Wheels within Wheels

Burma gets 5,000 visitors a year. Contrast that with the 5,000 a day who visit Cambodia’s Angkor Wat and you begin to see why the touts in Mandalay are desperate. To escape, I walked off the edge of the Lonely Planet map and down to the docks, which is usually the best place to see a city about its business.

Close to the edge of the river was a sign for ‘City Park’. It was early on Saturday morning, when the rollerbladers would be zooming past the joggers in Central Park, but Mandalay’s park was nearly empty when I paid the 10 kyat entrance fee (slightly less than one cent). The grass was overgrown but you could still see the stately British park design. Odder, though, were the dilapidated fairground rides everywhere. A rollercoaster, more rickety than the Coney Island Cyclone. A waterslide. A peeling hurdy-gurdy. A flying saucer ride, jury-rigged to run off a power mower engine. I could tell which were still in use by whether a path had been flattened through the grass.

At the back of the park stood a huge ferris wheel like Miss Havisham’s wedding cake. It was fenced off but the gate was open and I sat on the bench underneath to take photos. The paint was faded, and it seemed to have been propelled by huge truck tires. I wondered who built it, and how long since it had been used, when a man in his sixties approached. Another tout, I assumed, thinking that even here they found me like mosquitos. But he asked if he wanted to ride the ferris wheel. 125 kyats—10 cents. It took eight minutes to go around, he said. Very good views.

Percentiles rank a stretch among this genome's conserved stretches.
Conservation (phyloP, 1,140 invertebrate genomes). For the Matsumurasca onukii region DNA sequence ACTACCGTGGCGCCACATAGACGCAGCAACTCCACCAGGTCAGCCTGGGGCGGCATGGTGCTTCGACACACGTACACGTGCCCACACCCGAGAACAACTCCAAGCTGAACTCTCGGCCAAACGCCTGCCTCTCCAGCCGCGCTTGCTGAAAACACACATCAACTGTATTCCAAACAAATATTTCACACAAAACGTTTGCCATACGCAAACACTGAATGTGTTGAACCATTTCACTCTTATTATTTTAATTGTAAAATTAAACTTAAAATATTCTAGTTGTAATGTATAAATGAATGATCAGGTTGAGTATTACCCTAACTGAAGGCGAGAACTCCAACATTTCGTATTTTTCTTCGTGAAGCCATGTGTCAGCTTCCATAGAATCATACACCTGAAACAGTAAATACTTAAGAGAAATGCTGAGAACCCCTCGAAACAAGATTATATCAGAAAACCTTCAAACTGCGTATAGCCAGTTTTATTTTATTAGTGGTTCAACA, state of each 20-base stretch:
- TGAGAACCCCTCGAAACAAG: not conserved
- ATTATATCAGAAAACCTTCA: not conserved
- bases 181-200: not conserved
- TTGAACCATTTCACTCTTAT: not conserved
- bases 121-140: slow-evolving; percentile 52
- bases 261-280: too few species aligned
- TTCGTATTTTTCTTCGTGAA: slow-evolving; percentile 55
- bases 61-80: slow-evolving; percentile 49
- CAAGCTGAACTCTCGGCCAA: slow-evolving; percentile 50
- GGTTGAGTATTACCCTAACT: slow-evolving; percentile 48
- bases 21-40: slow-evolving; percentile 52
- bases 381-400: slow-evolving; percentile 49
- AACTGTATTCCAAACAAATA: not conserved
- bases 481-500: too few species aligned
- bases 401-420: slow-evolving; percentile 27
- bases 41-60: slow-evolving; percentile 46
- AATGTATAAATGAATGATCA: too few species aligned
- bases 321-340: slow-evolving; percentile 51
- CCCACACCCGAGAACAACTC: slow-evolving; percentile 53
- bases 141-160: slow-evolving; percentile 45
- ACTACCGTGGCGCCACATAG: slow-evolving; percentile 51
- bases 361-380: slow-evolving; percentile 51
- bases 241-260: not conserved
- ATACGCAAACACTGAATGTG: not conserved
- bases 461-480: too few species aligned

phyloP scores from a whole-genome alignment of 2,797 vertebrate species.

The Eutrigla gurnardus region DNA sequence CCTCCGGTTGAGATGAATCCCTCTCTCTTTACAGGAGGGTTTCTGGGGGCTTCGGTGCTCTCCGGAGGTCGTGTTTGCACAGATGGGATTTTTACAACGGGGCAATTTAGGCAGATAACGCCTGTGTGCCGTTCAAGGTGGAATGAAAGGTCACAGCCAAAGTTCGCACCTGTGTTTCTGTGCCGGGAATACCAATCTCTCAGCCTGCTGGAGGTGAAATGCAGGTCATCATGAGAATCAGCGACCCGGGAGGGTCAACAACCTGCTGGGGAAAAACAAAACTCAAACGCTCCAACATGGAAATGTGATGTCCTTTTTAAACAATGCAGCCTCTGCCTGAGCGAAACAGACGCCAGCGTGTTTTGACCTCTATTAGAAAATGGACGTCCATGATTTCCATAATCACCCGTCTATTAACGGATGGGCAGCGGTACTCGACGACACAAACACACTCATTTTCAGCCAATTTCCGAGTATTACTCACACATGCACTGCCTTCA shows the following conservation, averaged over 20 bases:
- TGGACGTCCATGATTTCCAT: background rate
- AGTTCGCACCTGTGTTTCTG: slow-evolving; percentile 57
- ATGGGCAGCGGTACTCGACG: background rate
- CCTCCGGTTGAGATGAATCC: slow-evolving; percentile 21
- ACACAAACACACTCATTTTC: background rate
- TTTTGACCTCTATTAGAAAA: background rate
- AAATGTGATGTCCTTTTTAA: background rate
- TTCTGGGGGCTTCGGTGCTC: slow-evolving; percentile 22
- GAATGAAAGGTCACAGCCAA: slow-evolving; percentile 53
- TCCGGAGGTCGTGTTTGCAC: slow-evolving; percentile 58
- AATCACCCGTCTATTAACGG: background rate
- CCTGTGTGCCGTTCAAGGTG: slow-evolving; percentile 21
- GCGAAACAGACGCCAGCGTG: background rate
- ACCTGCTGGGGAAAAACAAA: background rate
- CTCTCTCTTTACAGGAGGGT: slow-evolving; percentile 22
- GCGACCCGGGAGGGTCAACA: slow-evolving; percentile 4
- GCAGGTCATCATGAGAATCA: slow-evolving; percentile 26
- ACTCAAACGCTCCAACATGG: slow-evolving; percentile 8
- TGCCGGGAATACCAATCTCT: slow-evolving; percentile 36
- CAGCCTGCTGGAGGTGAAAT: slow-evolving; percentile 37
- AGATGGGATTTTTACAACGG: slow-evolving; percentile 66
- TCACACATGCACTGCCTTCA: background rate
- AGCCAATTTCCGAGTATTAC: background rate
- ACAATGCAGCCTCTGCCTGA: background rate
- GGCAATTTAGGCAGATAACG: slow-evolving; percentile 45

He started the engine and I climbed into cab number 13, scared witless, and trying to sit perfectly still. The ferris wheel turned at a gentle pace. I regretted that I had no one with whom to swap Cold War secrets as it climbed. It might have distracted me from the fact that I might well need a machete to clear a path through the overgrown branches that were no longer used to being disturbed by this ride.

At the top I could see the Ayerawaddy River wrapping around the the city, and the faces of all the people I hadn’t said goodbye to before hurtling to certain death. I was cheered by the fact that this seemed an excellent way to go, and that my unborn nieces and nephews would have one half-decent bar story to remember me by. But the doughty wheel kept turning, and by the bottom I was brave. Again! Again!

My host was proud to have shown me the ride and we chatted for a while. He had worked for the park for many years.
   ‘When you go back to Ireland, remember the City Park. Tell people about the City Park. I wish we could keep it better, but this government…’ He gestured helplessly at the overgrown grass and decaying rides. Then he brightened.
   ‘When you come back, next time, I hope that we will have democracy. Not this year, I think, but perhaps the next year. Or five years, we will have democratic government then, I hope.’
He was an old man already. He had been hoping for a long time.

When I left I noticed that he had carefully recorded our transaction in a tattered notebook. There weren’t many other entries.